History of Oregon’s Tualatin Valley
Discover Ice Age Relics & Oregon Trail Lore
Remnants of the Ice Age
More than 15,000 years ago, the Missoula floods swept through what are now the Willamette (“Will-AM-mit”) and Tualatin (“Too-WALL-uh-tin”) Valleys. Immense rocks (also known as glacial erratics), as well as bones from now-extinct prehistoric creatures, have been discovered throughout the region for more than a century.
The Rice Northwest Museum of Rocks and Minerals which houses the largest collection of gems and rocks in the Pacific Northwest, also provides a glimpse into the area’s geological history with its assortment of fossils and petrified woods.
Native American Heritage
Prior to the arrival of Euro-American settlers, the Atfalati tribe of the Kalapuya Native Americans inhabited the Tualatin Valley. The Atfalati (also known as the Tualatin) was a collection of 16 independent, yet related, villages of the Kalapuyan people, who were native to the Willamette Valley.
These villages encompassed the Tualatin Plains (now Beaverton, Hillsboro and Forest Grove), the Wapato Valley (now Gaston) and the Chehalem and North Yamhill valleys. Many of the villages were centered around Wapato Lake, which was a marshy lake in Gaston known for its abundance of wapato, a staple in the native diets. While rich soils and abundant deer and elk sustained the tribes, the Tualatin peoples were greatly affected by disease.
In 1855, only 65 Tualatin remained. It also was at this time that the U.S. government concluded a treaty with all tribes in the Willamette Valley, and the Tualatin people were moved to the Grand Ronde Reservation, approximately 60 miles south of their original lands. Today, the Atfalati have all but disappeared, and the tribe’s influence on the area’s history is told through permanent artifacts that are on display at the Tualatin Heritage Center.
In the 1800s, pioneers headed west along the Oregon Trail. In the years after the Lewis and Clark expedition, word traveled east about this region’s exceptional characteristics and ideal agricultural soils. By the 1830s and 1840s, a colorful mix of pioneers was seeking earnings and adventure in the Tualatin Valley.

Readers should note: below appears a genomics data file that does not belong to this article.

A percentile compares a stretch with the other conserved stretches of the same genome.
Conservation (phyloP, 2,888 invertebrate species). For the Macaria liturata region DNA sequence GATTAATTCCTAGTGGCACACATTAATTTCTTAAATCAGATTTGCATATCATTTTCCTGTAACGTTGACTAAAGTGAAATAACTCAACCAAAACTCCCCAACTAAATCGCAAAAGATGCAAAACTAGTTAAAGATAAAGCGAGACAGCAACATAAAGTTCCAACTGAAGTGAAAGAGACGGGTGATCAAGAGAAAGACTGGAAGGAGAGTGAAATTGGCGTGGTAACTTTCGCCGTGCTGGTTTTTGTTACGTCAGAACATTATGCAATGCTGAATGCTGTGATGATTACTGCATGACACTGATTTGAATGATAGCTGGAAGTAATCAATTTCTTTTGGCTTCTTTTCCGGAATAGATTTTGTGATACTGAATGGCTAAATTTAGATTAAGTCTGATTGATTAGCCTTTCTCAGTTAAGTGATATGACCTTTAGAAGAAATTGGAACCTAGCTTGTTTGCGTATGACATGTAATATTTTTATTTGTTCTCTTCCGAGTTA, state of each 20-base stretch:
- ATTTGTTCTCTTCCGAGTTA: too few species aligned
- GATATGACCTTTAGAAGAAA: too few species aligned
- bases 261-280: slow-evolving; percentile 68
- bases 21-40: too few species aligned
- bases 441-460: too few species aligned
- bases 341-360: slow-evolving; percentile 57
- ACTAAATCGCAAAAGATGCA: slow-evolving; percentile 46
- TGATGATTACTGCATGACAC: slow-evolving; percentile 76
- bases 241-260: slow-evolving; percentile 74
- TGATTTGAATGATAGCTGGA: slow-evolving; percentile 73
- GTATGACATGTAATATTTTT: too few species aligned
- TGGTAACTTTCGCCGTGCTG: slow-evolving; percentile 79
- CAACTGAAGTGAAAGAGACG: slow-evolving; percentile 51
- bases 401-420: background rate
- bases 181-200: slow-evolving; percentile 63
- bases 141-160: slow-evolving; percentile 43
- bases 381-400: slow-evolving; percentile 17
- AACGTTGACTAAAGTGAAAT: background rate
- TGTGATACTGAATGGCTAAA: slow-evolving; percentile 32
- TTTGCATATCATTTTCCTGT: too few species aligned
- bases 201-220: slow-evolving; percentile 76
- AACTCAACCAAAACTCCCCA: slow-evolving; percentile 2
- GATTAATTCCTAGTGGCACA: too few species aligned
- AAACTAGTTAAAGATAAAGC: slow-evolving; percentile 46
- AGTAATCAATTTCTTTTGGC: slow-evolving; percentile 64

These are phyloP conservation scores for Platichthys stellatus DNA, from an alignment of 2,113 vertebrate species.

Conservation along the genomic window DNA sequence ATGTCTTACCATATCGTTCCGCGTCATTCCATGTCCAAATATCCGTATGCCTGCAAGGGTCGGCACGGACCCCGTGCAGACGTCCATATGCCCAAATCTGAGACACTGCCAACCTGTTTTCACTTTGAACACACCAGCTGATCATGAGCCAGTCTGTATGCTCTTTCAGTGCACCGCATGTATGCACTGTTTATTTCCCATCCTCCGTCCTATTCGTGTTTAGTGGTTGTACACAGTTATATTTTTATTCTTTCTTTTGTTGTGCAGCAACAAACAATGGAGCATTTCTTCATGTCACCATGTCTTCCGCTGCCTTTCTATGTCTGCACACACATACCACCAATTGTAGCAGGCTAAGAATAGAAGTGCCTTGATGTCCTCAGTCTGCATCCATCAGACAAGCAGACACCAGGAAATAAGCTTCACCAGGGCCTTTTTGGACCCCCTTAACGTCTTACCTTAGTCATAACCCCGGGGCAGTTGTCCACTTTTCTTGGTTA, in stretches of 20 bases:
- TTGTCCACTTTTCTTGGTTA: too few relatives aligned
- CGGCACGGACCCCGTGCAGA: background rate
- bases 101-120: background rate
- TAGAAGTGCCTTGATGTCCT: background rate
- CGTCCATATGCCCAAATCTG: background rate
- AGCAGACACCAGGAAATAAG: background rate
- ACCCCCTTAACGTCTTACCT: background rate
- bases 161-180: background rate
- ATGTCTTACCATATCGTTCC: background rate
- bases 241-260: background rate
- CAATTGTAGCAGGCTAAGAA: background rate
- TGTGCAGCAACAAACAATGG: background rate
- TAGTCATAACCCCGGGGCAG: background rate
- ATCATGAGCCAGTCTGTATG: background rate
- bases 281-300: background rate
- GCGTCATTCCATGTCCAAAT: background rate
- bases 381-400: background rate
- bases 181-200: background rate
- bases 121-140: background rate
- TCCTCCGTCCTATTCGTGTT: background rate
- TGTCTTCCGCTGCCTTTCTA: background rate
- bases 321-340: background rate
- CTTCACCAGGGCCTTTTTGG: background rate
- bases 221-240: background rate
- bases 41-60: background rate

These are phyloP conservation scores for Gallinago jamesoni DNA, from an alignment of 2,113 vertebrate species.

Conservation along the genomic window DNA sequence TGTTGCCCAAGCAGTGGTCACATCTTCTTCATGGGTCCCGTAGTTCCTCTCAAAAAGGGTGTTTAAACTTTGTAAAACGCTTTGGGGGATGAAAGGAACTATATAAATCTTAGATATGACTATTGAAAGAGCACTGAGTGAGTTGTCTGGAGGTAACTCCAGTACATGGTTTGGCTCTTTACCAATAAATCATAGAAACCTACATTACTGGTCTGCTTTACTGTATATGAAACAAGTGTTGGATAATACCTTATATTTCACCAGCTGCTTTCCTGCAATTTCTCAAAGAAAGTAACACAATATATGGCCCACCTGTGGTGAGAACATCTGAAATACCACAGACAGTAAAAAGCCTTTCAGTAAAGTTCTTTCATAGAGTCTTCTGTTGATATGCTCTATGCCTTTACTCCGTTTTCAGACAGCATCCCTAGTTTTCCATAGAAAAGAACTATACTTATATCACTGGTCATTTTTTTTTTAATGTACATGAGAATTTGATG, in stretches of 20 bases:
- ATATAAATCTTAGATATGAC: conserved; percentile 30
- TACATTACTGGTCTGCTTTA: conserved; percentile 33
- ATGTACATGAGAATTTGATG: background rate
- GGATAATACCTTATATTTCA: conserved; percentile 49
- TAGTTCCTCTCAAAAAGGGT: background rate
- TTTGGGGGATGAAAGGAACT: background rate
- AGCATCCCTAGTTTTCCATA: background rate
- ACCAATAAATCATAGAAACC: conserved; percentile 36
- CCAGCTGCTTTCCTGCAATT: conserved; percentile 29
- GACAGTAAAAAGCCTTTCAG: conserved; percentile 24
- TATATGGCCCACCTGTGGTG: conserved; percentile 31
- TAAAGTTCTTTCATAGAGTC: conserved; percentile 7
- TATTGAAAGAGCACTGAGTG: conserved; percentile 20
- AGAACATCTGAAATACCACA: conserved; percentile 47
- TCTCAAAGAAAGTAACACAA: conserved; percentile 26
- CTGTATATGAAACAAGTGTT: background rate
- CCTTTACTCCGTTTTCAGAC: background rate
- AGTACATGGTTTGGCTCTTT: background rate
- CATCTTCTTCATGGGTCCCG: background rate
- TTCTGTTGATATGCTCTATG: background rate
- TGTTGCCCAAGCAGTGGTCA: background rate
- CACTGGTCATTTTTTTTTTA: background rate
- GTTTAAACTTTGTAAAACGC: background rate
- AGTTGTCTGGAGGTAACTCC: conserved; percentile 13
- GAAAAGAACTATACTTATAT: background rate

Among the first to arrive was Joseph “Joe” Meek (1810– 1875), a fur trapper and cousin of Sarah Childress Polk, wife of James Polk, the 11th president of the United States. Meek was instrumental in the creation of the Oregon Territory, of which he was Marshal from 1848 to 1853. Meek and his wife, Virginia, are buried at the cemetery on the grounds of Hillsboro’s Old Scotch Church, also known as the Tualatin Plains Presbyterian Church.
Another important Oregon pioneer was Tabitha Moffat Brown (1780–1858), known as “The Mother of Oregon.” Brown was an educator from Massachusetts and, at the age of 66, set out for Oregon with two of her children and her brother-in-law, Captain John Brown.
In 1848, Moffat Brown, along with Reverend Harvey Clark, a Congregationalist minister, founded the Oregon Orphans’ Asylum and School at Tualatin Plains, to care for and educate orphans of the Oregon Trail. A year later—and 10 years before Oregon earned statehood—it was chartered as the Tualatin Academy, the first formal act of the territorial government. In 1854, the school added higher education and today is known as Pacific University.
The lives of these Oregon pioneers and others who made an indelible mark on Washington County and the Tualatin Valley, are recounted at these historical organizations: